It might not be your typical summer blockbuster fare, but The Fault in our Stars, a film adaptation of the John Green book about two cancer-stricken teenagers, flew to the top of the US box office last weekend. Taking $48.2m (£28.4m), the sniffle-fest trounced the competition, namely sci-fi flick Edge of Tomorrow, despite the latter boasting a budget 15 times the size and some bloke called Tom Cruise.
Released in the UK today, where it is again expected to attract astonishing levels of hankie-clutching cinemagoers, what can explain its extraordinary success? In short, the film is based on a publishing phenomenon. A Young Adult book (aimed at 12-17 years), The Fault in Our Stars has sold more than 10 million copies worldwide and this week became the bestselling book so far this year in the UK, despite it being published at the beginning of 2012.
But it would seem that it is not only teenagers who are passing around dog-eared paperbacks in the lunchroom. Adults are also falling for the love story between high schoolers Hazel and Augustus. While Penguin does not have official figures for how many over-18s have bought the novel, a spokesperson said: "You don't get those kinds of numbers unless a book has hugely crossed over into the adult market."
A 2012 survey found that 55 per cent of all YA fiction was being bought by over-18s, of whom 78 per cent were buying the book for themselves. The largest group of buyers in that survey, accounting for 28 per cent of YA sales, were between 30 and 44.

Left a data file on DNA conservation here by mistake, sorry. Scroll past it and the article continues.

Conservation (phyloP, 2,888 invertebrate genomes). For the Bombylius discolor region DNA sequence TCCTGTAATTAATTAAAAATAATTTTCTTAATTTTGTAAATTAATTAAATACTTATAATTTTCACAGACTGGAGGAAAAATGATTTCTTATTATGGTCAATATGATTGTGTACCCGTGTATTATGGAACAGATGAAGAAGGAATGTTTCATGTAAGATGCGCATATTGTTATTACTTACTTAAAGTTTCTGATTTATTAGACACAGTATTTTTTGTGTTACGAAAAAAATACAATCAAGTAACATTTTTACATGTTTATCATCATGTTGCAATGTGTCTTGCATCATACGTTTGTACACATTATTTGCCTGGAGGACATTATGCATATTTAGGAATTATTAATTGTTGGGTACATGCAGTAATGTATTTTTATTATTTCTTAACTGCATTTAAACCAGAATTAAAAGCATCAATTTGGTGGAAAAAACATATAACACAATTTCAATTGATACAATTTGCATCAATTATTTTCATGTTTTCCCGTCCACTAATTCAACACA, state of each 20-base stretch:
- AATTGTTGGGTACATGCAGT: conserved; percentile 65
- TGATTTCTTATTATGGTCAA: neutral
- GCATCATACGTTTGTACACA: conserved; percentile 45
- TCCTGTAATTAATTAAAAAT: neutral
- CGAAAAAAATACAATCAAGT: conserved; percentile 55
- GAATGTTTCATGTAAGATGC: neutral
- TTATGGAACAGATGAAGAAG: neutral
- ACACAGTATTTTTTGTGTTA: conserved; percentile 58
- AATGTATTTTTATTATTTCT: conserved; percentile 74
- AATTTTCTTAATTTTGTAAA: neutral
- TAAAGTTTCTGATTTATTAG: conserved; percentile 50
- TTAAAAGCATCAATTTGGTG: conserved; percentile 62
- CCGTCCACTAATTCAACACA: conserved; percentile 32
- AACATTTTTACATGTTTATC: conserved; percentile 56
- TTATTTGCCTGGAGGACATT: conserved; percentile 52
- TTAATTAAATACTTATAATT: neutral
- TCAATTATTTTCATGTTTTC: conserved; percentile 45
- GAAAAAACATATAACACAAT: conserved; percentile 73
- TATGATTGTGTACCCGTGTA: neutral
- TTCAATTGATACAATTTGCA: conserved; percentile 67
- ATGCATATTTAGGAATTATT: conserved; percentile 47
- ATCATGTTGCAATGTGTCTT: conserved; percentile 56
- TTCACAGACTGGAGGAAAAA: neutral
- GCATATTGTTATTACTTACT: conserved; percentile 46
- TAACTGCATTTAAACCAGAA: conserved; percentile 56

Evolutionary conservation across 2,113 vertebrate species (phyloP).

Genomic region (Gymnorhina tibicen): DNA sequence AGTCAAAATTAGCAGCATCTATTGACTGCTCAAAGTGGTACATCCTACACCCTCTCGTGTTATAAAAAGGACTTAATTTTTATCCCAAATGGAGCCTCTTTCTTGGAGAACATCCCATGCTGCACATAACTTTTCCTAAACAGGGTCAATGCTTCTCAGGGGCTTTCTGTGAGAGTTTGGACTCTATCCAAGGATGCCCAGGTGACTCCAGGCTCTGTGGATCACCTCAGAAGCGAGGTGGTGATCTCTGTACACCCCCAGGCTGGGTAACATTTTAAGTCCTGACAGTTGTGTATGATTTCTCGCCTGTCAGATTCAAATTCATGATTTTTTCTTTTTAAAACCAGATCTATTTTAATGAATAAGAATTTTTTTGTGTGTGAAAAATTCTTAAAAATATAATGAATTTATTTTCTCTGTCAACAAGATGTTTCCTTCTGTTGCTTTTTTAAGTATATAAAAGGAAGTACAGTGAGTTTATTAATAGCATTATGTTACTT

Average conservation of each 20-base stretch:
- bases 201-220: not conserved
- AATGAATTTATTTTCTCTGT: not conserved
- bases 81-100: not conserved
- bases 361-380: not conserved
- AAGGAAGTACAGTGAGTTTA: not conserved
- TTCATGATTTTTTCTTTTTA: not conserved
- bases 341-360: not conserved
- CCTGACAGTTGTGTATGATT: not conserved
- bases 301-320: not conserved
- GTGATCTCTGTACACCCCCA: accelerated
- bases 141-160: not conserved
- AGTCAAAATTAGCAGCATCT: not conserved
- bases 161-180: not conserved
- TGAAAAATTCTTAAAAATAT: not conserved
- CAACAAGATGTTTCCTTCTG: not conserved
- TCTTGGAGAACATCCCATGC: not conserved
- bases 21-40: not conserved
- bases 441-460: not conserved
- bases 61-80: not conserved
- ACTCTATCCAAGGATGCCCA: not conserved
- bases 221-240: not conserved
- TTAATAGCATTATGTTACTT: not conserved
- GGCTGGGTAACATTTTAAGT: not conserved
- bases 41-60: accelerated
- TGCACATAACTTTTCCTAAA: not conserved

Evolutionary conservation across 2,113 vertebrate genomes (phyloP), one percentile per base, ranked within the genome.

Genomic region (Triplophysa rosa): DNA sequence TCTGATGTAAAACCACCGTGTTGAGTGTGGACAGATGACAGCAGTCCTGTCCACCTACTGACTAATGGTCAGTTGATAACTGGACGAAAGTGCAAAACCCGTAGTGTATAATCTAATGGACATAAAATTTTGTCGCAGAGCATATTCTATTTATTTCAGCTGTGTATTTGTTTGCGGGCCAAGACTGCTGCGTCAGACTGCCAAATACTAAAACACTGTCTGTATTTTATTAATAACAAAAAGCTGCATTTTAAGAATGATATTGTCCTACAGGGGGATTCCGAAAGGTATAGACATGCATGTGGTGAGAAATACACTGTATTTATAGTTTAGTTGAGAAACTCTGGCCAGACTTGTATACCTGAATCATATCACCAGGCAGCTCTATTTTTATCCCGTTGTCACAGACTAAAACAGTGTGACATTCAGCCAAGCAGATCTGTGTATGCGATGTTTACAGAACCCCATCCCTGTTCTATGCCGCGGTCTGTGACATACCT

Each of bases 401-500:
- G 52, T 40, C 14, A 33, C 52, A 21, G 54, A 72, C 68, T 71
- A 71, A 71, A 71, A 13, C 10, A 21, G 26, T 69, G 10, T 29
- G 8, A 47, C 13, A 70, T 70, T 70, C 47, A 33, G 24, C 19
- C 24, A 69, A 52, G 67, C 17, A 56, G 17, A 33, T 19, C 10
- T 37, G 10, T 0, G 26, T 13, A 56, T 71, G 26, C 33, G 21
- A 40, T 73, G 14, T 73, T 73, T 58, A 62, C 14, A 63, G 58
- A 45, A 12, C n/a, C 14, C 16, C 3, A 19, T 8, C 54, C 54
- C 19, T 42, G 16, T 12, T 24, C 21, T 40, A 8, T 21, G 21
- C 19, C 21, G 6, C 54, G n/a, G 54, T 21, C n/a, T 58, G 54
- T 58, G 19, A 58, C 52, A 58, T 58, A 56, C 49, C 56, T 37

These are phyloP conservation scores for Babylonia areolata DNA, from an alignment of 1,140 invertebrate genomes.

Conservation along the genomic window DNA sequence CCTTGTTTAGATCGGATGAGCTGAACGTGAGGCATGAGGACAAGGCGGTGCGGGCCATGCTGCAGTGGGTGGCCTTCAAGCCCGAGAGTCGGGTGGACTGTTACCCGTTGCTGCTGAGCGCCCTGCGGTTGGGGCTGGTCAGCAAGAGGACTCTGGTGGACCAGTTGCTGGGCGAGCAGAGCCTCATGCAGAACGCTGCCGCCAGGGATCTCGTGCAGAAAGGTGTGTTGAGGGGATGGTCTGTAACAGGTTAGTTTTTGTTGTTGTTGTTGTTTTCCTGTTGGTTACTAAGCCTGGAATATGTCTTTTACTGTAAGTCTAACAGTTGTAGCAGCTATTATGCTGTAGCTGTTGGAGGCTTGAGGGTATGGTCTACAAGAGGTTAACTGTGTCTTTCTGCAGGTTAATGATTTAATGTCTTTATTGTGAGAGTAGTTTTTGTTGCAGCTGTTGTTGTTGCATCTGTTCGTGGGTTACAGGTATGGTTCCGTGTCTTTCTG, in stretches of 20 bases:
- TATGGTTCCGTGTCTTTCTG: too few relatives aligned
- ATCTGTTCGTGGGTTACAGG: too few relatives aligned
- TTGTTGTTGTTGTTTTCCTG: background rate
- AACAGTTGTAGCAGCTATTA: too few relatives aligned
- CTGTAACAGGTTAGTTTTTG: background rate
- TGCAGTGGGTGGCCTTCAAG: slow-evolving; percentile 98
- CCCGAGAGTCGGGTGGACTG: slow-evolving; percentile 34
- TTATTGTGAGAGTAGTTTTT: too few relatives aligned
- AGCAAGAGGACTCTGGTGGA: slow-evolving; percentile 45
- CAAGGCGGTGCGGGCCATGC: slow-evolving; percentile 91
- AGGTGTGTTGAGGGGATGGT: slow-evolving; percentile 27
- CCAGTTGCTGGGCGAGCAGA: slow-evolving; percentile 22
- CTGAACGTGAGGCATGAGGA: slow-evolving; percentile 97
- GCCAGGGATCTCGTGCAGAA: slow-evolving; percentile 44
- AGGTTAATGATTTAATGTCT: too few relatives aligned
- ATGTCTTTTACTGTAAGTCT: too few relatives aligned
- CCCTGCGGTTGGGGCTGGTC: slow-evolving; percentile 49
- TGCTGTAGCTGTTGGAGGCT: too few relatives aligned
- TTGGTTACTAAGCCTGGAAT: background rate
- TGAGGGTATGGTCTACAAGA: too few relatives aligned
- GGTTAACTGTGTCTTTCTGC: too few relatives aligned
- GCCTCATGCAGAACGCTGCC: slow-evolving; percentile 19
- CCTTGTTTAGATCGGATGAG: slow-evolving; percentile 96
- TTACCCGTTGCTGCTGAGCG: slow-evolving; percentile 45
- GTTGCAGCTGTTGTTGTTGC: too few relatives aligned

Ever since Bloomsbury released more sophisticated covers for the Harry Potter series, so that mature bibliophiles wouldn't feel ashamed reading a children's book in public, publishers have understood that adults have been sneaking more than a peek at their daughter's and brother's bedtime reading.
But the popularity of teen literature among adults also inspired a damning (and much shared) piece on Slate.com last week entitled "Against YA", in which the writer Ruth Graham states: "Adults should feel embarrassed about reading literature written for children." Throughout the piece, Graham insists that no matter how well-written the book, YA offers a simple world view designed for adolescents.
The piece inspired a spirited response from the YA community, with a number of authors tweeting and blogging their indignation. All insisted there was no reason that their novels could not be enjoyed by everyone.
"The article made it sound as though YA fiction is one big easy-read, identikit, feel-good genre. It isn't," says Candy Gourlay, YA author of Tall Story and Shine. "It's as diverse and multi-faceted as the whole of fiction itself."
Others had an issue with the way it was insinuated that only teens could take something away from the literature. "YA in itself is not actually a genre. It's just a trendy marketing term for a book which has always existed and adults have always read, which is the coming-of-age novel," says Laura Powell, YA author of Burn Mark and Goddess. "What is quite funny is that because it has become so trendy, people forget that it has always been around. If To Kill a Mockingbird was published today it would very likely be published as YA. The same applies to Jane Eyre and David Copperfield."
YA is currently big business in the UK. A 2012 report showed that sales of the genre had jumped 150 per cent in six years. And despite many of the big names being stateside, including Suzanne Collins (The Hunger Games) and Stephenie Meyer (Twilight), British authors are increasingly becoming power players. The bestselling YA debut this year is Half Bad by Lancashire-born Sally Green, which also set a record for the most translated book by a debut author, pre-publication. Naturally, the film rights have already been sold.
And next month the UK's first Young Adult Literature Convention will take place at Earls Court in London and will be hosted by Malorie Blackman, the Children's Laureate and one of the country's most popular YA novelists.
So whatever your opinion about the genre, it only looks set to grow. Expect YA fiction to be chatted about in schools – and around the water cooler – for some time to come.